• Global community
    • Language:
      • Deutsch
      • English
      • Español
      • Français
      • Português
  • 日本語コミュニティ
    Dedicated community for Japanese speakers
  • 한국 커뮤니티
    Dedicated community for Korean speakers
Exit
0

OpenFont Mess

Community Beginner ,
Jul 17, 2023 Jul 17, 2023

Copy link to clipboard

Copied

Hi.

 

I'm using the Cormorant OpenFont Font in Cyrillic to format a scientific book. The font has a couple of glyphs for each character. InDesign has been, by default, contextually alternating characters, and the characters are all over the place, having multiple types of ks, rs and what have you (in Cyrillic) - unacceptable for a scientific publication. 

 

Now, even if I select the whole text and deselect Contextual Alternates from the Character menu, nothing changes. I can find/replace glyphs, but it's going to take a long time and in some cases it doesn't seem to work.

 

Is there a place where you can simply pre-select the ONLY glyphs from the font you're going to use and dismiss all other possibilities?

 

Thanks a million, I'm having a hard time, and already printed some copies having without noticing these differences...

 

Chris

TOPICS
Print

Views

186

Translate

Translate

Report

Report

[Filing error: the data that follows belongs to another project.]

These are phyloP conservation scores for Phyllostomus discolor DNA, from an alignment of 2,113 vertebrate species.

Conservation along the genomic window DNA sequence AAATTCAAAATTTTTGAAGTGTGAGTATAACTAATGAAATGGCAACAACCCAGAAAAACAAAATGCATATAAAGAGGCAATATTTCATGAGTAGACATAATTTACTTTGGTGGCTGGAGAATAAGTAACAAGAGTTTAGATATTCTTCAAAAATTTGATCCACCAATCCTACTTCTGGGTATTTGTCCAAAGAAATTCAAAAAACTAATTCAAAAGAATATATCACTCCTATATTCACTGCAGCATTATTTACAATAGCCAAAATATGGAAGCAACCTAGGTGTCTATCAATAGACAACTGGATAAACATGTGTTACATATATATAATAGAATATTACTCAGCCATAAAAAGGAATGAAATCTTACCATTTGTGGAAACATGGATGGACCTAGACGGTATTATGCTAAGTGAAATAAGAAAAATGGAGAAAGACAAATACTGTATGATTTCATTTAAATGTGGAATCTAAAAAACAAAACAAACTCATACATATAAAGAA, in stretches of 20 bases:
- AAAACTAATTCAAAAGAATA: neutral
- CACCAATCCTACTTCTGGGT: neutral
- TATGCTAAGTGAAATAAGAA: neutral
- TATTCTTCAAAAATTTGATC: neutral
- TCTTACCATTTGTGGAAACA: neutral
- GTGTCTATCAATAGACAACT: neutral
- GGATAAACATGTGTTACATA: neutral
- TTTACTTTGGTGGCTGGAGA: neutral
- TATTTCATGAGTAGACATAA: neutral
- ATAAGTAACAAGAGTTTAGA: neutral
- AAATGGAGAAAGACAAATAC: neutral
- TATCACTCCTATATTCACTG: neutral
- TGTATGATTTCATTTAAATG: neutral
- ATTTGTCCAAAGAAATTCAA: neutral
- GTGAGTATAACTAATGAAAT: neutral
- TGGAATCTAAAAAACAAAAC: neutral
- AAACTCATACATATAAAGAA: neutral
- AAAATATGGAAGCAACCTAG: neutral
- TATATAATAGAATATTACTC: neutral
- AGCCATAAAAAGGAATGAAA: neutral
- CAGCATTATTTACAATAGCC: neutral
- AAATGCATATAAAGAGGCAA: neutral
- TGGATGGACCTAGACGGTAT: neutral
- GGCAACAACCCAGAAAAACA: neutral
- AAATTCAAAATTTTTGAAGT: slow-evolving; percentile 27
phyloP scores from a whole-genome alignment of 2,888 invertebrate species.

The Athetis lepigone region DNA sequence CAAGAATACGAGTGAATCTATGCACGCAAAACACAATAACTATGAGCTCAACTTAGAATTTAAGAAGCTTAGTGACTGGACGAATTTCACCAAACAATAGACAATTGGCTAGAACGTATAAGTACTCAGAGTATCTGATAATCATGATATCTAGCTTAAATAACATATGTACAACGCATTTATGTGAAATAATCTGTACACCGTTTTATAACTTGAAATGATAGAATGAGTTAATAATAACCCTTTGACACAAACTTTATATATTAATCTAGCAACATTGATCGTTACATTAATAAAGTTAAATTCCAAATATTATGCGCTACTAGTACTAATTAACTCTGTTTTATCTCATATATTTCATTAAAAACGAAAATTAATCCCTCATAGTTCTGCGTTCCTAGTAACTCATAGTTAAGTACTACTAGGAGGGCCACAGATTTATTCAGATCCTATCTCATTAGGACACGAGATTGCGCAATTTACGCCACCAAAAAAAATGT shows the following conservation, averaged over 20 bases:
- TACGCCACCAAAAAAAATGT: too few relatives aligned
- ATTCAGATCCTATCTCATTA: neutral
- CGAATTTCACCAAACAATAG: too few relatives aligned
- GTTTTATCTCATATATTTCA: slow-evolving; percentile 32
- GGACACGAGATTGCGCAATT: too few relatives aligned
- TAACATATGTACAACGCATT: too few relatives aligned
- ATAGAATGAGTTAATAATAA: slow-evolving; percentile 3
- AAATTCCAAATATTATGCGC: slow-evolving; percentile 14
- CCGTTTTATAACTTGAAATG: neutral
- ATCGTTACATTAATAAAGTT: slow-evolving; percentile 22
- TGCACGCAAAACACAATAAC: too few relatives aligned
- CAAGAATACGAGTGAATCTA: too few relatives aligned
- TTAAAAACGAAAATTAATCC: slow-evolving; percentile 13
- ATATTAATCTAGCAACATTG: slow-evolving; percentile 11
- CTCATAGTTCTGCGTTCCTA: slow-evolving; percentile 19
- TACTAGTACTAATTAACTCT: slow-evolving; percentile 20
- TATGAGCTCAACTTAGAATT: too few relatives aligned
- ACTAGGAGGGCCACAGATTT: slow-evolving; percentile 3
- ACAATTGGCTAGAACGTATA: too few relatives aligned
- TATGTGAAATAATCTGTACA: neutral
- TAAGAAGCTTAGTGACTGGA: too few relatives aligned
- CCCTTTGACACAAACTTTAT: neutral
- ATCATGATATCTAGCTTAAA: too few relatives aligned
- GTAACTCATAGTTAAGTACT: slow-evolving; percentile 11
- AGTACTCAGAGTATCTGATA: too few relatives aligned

Community guidelines
Be kind and respectful, give credit to the original source of content, and search for duplicates before posting. Learn more
community guidelines

correct answers 2 Correct answers

Community Expert , Jul 17, 2023 Jul 17, 2023

I don't think it's the font itself: the poster seems to understand how to use Unicode to set type in foreign languages.

 

@CV24163922k3xf, we do a fair amount of foreign language work as well as accessibility and both require utmost accuracy about Unicode glyphs. Adobe's features use their artificial intelligence to second guess which variation of the glyph you want...and you know that artificial intelligence is actually really stupid <grin>.

 

So we turn off all ligatures and contextual alterna

...

Votes

Translate

Translate
Community Beginner , Jul 17, 2023 Jul 17, 2023

Thank you for the answer!

1) Yes, it was typed in MS Word, and these cleanup techniques would certainly be valuable to me in the future, especially with regard to the OpenType options of the font. And yes, I do have all my content in InDesign already, though I am considering starting from the beginning (would be quite tedious though)